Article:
Democratic lawyer Alessandro James “A.J.” D’Amico collected more than $35,000 in his first full month of fundraising, far outpacing his lone Republican opponent in a race to succeed Rep. Nick Duran in the Florida House this year.
By the end of December, D’Amico still had about $33,000 left to spend. Republican college student Antonio Byrdsong, who launched a campaign in August, held $1,300.
The Florida Division of Elections currently lists the two men as being on a collision course for the 2022 General Election. However, the ongoing reapportionment process could place them in different districts come November.
D’Amico’s gains came primarily through roughly 100 individual donations ranging from $10 to $1,000. Most were from the legal profession.
National Provider Alliance (NPA), a certified surgical assistant association, contributed $1,000 to D’Amico’s campaign. Two Tallahassee-based lobbying firms sharing the same address as NPA on D’Amico’s contributions ledger, Melaney Cordell & Associates and Buigas & Associates, each gave $1,000.
So did consulting firms New Century Government Affairs and Abad & Associates.
D’Amico also enjoyed support from several executives of Carnival Cruise Line. Vicky Rey, the company’s vice president of stakeholder engagement, donated $1,000. Cherie Weinstein, Carnival’s vice president of group sales and administration, gave $500. Gisella Mazzilli, vice president of finance and accounting, chipped in $150.
Other political committee donations included $1,000 from A Stronger Florida, chaired by Rubin Turnbull and Associates Director of Operations Celeste Camm; $500 from GrayRobinson PA Florida PAC; and $250 from PSM PAC.
Fellow Democrat Kevin Cho Tipton, a nurse practitioner and Air National Guard captain who announced a run for House District 112 in November, donated $250.
D’Amico spent more than $3,000 in December. He paid Miami restaurant Monty’s Raw Bar $1,752 for costs associated with a campaign kickoff event. He also paid $1,000 to Florida Politics parent company Extensive Enterprises for media advertising.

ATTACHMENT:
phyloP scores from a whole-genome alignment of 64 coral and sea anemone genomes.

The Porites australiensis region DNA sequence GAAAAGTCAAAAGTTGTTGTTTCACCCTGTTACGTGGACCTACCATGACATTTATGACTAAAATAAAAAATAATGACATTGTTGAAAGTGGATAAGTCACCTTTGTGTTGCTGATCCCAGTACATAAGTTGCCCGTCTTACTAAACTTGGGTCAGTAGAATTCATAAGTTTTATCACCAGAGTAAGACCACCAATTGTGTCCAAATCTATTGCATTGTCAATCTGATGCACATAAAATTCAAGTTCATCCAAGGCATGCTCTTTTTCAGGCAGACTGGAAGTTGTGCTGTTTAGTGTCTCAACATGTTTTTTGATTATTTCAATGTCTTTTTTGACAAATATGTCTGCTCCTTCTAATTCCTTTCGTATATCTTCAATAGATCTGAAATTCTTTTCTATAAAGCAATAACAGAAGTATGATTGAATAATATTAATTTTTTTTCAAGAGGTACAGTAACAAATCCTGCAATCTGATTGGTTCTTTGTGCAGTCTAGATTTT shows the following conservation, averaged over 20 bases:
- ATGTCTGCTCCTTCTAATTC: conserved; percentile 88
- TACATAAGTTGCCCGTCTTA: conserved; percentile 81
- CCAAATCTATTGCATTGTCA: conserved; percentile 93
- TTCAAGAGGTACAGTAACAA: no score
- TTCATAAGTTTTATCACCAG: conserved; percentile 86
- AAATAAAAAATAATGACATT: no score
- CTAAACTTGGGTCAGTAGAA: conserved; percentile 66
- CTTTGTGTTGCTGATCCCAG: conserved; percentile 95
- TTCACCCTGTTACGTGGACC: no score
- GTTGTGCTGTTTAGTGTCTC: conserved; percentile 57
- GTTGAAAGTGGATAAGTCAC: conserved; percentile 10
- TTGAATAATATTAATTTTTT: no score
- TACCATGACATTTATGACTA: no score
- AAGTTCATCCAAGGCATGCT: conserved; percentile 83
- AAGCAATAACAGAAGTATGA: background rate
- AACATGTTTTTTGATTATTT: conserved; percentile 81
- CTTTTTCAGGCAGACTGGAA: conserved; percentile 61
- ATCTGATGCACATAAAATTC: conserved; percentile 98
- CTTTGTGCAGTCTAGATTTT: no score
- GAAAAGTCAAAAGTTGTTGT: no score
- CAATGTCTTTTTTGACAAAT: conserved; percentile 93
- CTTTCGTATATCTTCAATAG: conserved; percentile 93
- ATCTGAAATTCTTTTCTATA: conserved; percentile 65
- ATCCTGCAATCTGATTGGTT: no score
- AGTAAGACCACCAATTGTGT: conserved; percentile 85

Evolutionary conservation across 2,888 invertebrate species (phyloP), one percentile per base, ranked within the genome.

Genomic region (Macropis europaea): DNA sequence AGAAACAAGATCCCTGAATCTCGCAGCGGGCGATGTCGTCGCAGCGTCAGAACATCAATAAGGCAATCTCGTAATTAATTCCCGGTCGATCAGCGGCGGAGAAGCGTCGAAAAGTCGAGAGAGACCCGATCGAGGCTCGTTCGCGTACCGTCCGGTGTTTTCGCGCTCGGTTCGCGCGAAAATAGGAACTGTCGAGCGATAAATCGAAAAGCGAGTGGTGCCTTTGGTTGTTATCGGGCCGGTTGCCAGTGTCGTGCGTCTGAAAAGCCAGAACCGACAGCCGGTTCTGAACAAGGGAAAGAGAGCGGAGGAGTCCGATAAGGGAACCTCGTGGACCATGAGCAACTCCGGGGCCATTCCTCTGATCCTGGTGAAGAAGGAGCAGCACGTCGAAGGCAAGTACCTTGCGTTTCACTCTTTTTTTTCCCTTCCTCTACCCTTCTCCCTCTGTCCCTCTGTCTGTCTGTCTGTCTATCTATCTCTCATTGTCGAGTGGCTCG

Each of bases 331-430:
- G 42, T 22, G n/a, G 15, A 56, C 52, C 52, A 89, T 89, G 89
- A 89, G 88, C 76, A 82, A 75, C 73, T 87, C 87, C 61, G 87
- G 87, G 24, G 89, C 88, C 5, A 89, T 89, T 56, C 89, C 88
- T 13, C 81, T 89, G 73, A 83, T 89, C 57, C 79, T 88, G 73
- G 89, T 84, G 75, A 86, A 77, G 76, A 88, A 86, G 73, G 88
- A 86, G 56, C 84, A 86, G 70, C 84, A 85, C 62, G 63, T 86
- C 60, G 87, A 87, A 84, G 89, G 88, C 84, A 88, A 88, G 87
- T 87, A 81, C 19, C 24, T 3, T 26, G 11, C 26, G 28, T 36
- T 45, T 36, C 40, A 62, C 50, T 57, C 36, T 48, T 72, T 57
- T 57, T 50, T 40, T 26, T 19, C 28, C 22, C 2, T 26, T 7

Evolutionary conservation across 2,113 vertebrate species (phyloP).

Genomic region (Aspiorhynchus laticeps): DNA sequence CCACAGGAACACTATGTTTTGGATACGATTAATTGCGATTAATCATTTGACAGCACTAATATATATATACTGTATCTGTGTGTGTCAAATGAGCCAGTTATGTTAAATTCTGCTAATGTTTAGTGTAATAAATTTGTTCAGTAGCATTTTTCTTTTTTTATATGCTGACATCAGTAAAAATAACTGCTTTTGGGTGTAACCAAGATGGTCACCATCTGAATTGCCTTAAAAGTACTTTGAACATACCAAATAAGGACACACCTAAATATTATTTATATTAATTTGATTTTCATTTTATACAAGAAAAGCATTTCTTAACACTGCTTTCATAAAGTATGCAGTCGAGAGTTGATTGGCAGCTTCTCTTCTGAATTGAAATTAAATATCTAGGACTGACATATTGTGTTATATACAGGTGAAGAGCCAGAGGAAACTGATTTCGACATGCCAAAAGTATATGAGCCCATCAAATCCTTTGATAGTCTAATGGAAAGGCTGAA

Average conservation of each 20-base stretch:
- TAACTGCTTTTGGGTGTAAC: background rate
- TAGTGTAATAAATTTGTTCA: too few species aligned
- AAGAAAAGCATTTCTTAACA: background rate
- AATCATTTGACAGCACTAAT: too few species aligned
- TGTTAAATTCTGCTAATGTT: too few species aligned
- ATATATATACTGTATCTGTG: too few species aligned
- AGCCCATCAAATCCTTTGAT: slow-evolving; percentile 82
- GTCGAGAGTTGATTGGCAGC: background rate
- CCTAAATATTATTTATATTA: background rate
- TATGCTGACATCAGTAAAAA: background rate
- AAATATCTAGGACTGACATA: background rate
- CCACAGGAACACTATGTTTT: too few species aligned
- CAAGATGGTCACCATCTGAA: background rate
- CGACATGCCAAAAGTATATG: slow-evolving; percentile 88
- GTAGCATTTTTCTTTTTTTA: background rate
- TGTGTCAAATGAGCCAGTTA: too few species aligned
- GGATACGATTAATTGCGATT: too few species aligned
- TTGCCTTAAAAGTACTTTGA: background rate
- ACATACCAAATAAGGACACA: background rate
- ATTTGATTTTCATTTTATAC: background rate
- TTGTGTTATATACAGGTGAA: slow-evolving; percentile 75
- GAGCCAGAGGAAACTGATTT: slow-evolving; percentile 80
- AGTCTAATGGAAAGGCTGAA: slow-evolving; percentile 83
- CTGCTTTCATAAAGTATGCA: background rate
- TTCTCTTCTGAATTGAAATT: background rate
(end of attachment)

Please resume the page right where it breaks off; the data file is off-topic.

Byrdsong, who worked as a Washington metropolitan area event promoter and waiter before relocating to Miami Beach, has raised nearly $7,000 in an almost fully self-funded campaign. That includes nearly $2,600 he loaned himself last month, when he received his first two outside donations — one for $2, the other for $26.
Byrdsong spent more than $1,300 in December. Most of it went to Latoro LLC for “office space/storage.” He paid another $35 to a Gainesville-based political website builder Poliengine and spent $10 on “digital promo material” on the video-sharing platform, TikTok.
Florida’s redistricting process has complicated several 2022 state races, including this one. D’Amico originally filed for House District 112, which Duran represents. Byrdsong, on the other hand, filed for House District 113, which Democratic Rep. Michael Grieco represents.
The Florida Division of Elections has since pitted the two against one another to reflect a still-shifting redistricting process. However, that may be temporary; two maps the House has published (H 8005 and H 8007) would place D’Amico in House District 114 and Byrdsong in House District 106, based on their listed addresses.
Candidates faced a Monday deadline to report all campaign finance activities through Dec. 31.